Living in the city since August ‘17 together with her husband Eric. Meet Tawni, executive chef at maman nomad.

when she’s hungry: sunny-side up egg with roasted fingerling potatoes, brussels sprouts & onions topped with crispy prosciutto, olive-caper gremolata & parmesan 

when she’s craving something sweet: maman’s nutty chocolate
chip cookie

when you want to treat Tawni to a coffee: black coffee with a
little bit of half & half






Her story:

I’ve always liked cooking, but when I was 17 and decided to go vegan I had to start cooking for myself in a more creative way. I needed to find ways to eat the things I loved, but with strict dietary restrictions. At that time there was a smaller community of people practicing veganism, and this community caught my attention and taught me a lot about food culture. I started working for these two women called Britney and Karen at a place called Prasad (in Portland). It was a health food, vegan and vegetarian restaurant. This place really helped me grow as a cook and showed me that there are really accessible ways to run a restaurant as a female.

I stopped being vegan when I turned 21 because I wanted to grow in my career as a cook. For a long time, I was only cooking vegan and vegetarian but I really felt the need to taste new things. Every time I travel I don’t want to limit myself and I want to be able to experience it all. I still use my vegan cooking experience to make meals that are full of grains, legumes & vegetables. It’s a main part of my diet and I think it should be for every person wanting to live a healthy lifestyle.

“I wanted to grow in my career
as a cook”

My mom cooked every day and her parents owned a couple of restaurants when she was growing up. I didn’t go to culinary school because I got a really good base from her and I worked my way up by working closely with other chefs and got a lot of experience in different kitchens. I have always really loved going to France. When I was looking for a job in the city and found maman I immediately liked the aesthetic of it. I have a dream to do something abroad and working for maman feels like one step closer to this. It’s a cool opportunity to do something that isn’t strictly American and I like it. I like working in a small team environment, it makes it really personal, and it allows people to get closer. I’m not really into large fancy five-star restaurant type of kitchens.

I’ve been describing maman as “new French”. There’s a term “new American” in the kitchen world, where you create a more modern way of American cooking. Not just burgers and steak, but cooking with new flavor profiles. So that’s why I’m using “new French” to describe the French culture and food but combined with American and Mediterranean flavors. It’s a mix of all those things.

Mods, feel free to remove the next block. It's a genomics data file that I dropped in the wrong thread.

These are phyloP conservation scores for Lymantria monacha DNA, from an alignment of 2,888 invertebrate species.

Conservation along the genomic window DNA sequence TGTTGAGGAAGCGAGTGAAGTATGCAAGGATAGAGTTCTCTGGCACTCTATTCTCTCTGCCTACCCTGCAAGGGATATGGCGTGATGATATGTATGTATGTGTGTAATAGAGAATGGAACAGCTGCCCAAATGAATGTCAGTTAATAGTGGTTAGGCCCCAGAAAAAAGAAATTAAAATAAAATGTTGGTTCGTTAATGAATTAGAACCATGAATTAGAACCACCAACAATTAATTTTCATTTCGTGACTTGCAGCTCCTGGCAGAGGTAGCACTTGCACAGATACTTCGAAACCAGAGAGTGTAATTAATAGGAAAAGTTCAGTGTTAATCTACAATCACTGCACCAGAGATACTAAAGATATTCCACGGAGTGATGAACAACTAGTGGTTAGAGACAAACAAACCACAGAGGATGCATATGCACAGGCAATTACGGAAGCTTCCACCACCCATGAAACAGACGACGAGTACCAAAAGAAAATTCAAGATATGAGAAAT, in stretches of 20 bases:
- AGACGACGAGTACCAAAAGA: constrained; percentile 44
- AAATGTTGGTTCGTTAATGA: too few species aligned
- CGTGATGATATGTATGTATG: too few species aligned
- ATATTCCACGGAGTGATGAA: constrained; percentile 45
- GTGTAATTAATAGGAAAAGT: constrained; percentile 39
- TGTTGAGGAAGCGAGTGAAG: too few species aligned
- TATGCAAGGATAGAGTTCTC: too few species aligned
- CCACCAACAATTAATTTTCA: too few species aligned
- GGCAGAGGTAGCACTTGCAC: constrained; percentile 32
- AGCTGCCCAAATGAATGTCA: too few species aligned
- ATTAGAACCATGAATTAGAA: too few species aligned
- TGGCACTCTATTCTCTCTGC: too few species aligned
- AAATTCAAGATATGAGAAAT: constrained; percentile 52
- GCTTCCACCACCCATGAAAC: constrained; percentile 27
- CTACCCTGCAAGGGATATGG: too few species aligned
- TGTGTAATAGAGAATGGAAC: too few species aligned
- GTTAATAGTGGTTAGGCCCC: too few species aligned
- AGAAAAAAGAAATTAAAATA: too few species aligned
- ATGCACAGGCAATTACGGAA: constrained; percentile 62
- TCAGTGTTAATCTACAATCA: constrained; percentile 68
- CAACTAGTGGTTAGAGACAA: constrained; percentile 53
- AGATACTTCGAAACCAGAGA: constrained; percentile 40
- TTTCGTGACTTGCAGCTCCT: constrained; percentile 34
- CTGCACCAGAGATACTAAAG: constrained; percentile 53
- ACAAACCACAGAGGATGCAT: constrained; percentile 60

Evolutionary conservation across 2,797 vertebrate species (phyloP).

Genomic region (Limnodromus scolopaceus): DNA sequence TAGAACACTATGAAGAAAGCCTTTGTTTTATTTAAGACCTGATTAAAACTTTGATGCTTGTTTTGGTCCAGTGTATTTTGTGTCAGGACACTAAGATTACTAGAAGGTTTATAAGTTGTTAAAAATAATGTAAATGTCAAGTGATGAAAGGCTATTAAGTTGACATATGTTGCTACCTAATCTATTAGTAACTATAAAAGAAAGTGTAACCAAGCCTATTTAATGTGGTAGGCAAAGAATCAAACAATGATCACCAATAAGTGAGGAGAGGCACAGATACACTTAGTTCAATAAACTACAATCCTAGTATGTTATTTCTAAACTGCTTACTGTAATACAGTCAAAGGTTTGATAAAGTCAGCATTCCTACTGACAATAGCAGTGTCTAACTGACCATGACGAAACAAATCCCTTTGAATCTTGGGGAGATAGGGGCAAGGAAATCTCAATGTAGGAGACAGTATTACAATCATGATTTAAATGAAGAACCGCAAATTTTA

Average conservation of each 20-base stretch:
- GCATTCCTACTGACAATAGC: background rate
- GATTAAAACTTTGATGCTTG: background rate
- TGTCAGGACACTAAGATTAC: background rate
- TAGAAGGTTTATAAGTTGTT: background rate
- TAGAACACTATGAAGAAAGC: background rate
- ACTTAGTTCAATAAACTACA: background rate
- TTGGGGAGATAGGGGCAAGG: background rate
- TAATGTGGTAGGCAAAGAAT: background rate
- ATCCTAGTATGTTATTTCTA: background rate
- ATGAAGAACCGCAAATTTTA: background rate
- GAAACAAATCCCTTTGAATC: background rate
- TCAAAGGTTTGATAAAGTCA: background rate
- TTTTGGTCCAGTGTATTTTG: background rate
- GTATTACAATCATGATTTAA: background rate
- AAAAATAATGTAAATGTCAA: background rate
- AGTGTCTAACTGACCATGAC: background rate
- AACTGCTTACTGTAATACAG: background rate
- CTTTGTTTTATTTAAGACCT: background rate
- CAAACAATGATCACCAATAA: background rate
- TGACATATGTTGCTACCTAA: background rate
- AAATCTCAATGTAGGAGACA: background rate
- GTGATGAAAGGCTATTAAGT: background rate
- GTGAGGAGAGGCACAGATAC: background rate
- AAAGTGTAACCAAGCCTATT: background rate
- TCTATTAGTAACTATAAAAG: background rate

I really like making the potatoes and the waffles at maman, because they just look really beautiful. If you serve something and it’s gorgeous, you’re immediately going to enjoy it more even if it’s not the best version of it you’ve ever had. But if you get a plate and it’s not that interesting to look at, your expectations are already lower. It’s the same with the restaurant setting and atmosphere as well. All those things together make or break whether you enjoy it or not. That’s what maman makes very strong.

“I worked my way up”

I get my inspiration from cook books or magazines, eating in other restaurants and playing with recipes from other chefs. You can compare it with math. There’s this basic formula but you can put different things in it, and it will produce a new dish every time. My favorite chef is Eloise Augustyn. The woman who owns Sweedeedee in Portland. I think that’s probably my favorite place in the whole country. She’s not one of those rock star chefs, but more casual and real life. I really appreciate that and keep this work style in mind during my own work. Oh, and I love Martha Stewart.

My future goal is to have my own establishment one day. I want to have my own small place that melds in with the old Italian delicate style. It would be amazing to do it abroad, maybe somewhere similar to Portland. I want to be self-sufficient and work for myself someday.